Dr. Carl Nicoleau has decided to join the incredible effort of doctors nationwide trying to stem the spread of COVID-19. To that end, he has converted a portion of his Queens medical facility into an isolated testing area. He understands that testing can help alleviate the fear and worry that many patients might experience -- even if they're just displaying symptoms that could well just be sings of the common cold or, more likely, flu. Patient well-being is of utmost importance to Dr. Nicoleau, and with a career as a sleep medicine expert and internist physician, he is no stranger to the human body in total, and he understands exactly how our bodies react to various conditions.
Currently, there are two main reasons someone would be tested for the coronavirus: having symptoms, or exposure to an infected person.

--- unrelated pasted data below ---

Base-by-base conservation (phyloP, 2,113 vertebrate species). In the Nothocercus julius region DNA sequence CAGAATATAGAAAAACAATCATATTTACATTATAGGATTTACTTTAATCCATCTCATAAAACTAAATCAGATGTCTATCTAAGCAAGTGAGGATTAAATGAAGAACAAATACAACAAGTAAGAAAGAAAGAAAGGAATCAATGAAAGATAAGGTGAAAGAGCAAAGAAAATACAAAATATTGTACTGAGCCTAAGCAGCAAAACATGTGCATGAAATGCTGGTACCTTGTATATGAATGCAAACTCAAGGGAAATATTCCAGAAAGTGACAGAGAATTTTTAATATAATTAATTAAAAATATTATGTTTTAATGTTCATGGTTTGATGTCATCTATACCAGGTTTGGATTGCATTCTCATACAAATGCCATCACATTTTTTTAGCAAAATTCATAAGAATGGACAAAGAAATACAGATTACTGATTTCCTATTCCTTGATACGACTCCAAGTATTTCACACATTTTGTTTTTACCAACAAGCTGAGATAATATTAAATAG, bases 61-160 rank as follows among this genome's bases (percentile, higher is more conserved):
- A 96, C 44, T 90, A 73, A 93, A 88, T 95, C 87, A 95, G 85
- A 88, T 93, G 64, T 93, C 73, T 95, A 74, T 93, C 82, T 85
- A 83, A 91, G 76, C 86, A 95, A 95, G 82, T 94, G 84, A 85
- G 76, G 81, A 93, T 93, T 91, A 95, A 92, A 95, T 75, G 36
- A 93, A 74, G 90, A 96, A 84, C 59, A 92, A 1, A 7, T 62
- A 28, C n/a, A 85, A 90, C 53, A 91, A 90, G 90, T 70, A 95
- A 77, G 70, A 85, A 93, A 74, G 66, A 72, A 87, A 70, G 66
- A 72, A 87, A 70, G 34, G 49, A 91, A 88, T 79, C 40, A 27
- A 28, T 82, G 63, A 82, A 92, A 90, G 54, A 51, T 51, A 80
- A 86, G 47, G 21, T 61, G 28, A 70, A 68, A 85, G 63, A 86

The main symptoms of COVID-19, the disease caused by the coronavirus SARS-CoV-2, are fever, dry cough and shortness of breath. These look a lot like the flu and the common cold, so it takes a physician to determine if testing for the virus is necessary.
Initially, the Centers for Disease Control and Prevention recommended testing only people with symptoms and who had potentially been exposed to the virus. But to the surprise of public health officials, several of the first people in the US who tested positive for the virus had no obvious exposure.
The actual test itself is simple and completely painless. The harder part is determining whether or not someone is infected with the coronavirus. The current method examines the virus's RNA, or genetic material, in the patient's cells.
The test performed by laboratories right now is called a reverse-transcription polymerase chain reaction. This method first converts any viral RNA to DNA. Then the DNA is replicated millions of times until there are enough copies to detect using a specialized piece of equipment: a quantitative PCR instrument. Infection is confirmed if virus RNA is found.